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Almighty God, beautiful in majesty, majestic in holiness:

You have shown us the splendor of creation in the work of your servants John Ross MacDuff and George Matheson.

Teach us to drive from the world all chaos and disorder,

That our eyes may behold your glory, and that at last everyone may know

The inexhaustible richness of your new creation in Jesus Christ our Lord,

Who lives and reigns with you and the Holy Spirit, one God, now and forever.  Amen.

Isaiah 28:5-6 or Hosea 14:5-8 or 2 Chronicles 20:20-21

Psalm 96

Philippians 4:8-9 or Ephesians 5:18b-20

Matthew 13:44-52

Evangelical Lutheran Worship (2006), page 61

Saints’ Days and Holy Days for April   Leave a comment

Daisies

Image Source = WiZZiK

1 (Frederick Denison Maurice, Anglican Priest and Theologian)

  • Giuseppe Girotti, Roman Catholic Priest and Martyr, 1945
  • John Gray, Scottish Presbyterian Minister, Mythologist, Biblical Scholar, and Professor of Hebrew and Semitic Languages
  • Ludovico Pavoni, Roman Catholic Priest and Educator
  • Syragius of Autun and Anarcharius of Auxerre, Roman Catholic Bishops; and Valery of Leucone and Eustace of Luxeuit, Roman Catholic Abbots

2 (James Lloyd Breck, “The Apostle of the Wilderness”)

  • Carlo Carretto, Spiritual Writer
  • John Payne and Cuthbert Mayne, Roman Catholic Priests and Martyrs, 1582 and 1577
  • Joseph Bernardin, Cardinal Archbishop of Chicago
  • Sidonius Apollinaris, Eustace of Lyon, and his descendants, Roman Catholic Bishops

3 (Luther D. Reed, U.S. Lutheran Minister and Liturgist)

  • Burgendofara and Sadalberga, Roman Catholic Abbesses, and Their Relatives
  • Marc Sangnier, Founder of the Sillon Movement
  • Mary of Egypt, Hermit and Penitent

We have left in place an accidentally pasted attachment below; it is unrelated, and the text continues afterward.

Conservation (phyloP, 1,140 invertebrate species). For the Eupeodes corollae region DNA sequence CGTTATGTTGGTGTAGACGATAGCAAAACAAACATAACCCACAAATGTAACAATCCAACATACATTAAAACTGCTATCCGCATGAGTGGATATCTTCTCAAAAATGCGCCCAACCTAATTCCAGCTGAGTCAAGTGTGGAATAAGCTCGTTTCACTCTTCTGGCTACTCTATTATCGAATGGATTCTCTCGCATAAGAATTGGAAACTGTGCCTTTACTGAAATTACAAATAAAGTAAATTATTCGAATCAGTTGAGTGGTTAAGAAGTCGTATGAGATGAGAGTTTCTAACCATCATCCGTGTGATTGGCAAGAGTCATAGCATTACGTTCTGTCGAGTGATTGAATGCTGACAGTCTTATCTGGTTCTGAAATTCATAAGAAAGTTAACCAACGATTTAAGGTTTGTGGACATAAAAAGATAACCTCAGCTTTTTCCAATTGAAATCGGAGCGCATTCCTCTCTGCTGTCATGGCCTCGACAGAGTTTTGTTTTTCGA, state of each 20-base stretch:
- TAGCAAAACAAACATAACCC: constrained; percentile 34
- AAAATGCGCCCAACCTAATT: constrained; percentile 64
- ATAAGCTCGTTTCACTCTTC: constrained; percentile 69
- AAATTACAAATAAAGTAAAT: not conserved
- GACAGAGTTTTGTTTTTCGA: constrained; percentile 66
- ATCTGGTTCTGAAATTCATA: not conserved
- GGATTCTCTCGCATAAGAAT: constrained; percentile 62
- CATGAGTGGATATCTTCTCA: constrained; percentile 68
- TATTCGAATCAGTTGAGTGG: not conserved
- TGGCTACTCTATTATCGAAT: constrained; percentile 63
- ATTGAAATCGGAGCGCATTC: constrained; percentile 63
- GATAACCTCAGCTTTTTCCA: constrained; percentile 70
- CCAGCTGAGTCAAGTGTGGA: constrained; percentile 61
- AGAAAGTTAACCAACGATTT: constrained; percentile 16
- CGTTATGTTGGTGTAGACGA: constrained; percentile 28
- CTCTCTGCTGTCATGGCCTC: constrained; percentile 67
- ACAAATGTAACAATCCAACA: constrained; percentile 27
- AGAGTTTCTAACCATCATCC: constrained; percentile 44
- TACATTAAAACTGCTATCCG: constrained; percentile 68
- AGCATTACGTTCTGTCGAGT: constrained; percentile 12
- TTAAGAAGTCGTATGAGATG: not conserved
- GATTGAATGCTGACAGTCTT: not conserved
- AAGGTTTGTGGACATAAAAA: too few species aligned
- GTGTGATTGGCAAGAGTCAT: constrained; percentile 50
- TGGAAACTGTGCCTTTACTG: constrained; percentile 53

• Reginald Heber, Anglican Bishop of Calcutta, and Hymn Writer

4 (Benedict the African, Franciscan Friar and Hermit)

  • Alfred C. Marble, Jr., Episcopal Bishop of Mississippi then Assisting Bishop of North Carolina
  • Ernest W. Shurtleff, U.S. Congregationalist Minister and Hymn Writer
  • Martin Luther King, Jr., U.S. Civil Rights Leader, and Martyr, 1968 (also January 15)
  • Sidney Lovett, U.S. Congregationalist Minister and Chaplain of Yale University

5 (André, Magda, and Daniel Trocmé, Righteous Gentiles)

  • Emily Ayckbowm, Foundress of the Community of the Sisters of the Church
  • Mariano de la Mata Aparicio, Roman Catholic Missionary and Educator in Brazil
  • Pauline Sperry, Mathematician, Philanthropist, and Activist; and her brother, Willard Learoyd Sperry, Congregationalist Minister, Ethicist, Theologian, and Dean of Harvard Law School
  • William Derham, Anglican Priest and Scientist

6 (Marcellinus of Carthage, Roman Catholic Martyr, 413)

  • Benjamin Hall Kennedy, Greek and Latin Scholar, Bible Translator, and Anglican Priest
  • Daniel G. C. Wu, Chinese-American Episcopal Priest and Missionary
  • Emil Brunner, Swiss Reformed Theologian
  • Milner Ball, Presbyterian Minister, Law Professor, Witness for Civil Rights, Humanitarian
  • Nokter Balbulus, Roman Catholic Monk

7 (Tikhon of Moscow, Russian Orthodox Patriach)

  • George the Younger, Greek Orthodox Bishop of Mitylene
  • Jay Thomas Stocking, U.S. Congregationalist Minister and Hymn Writer
  • Montford Scott, Edmund Gennings, Henry Walpole, and Their Fellow Martyrs, 1591 and 1595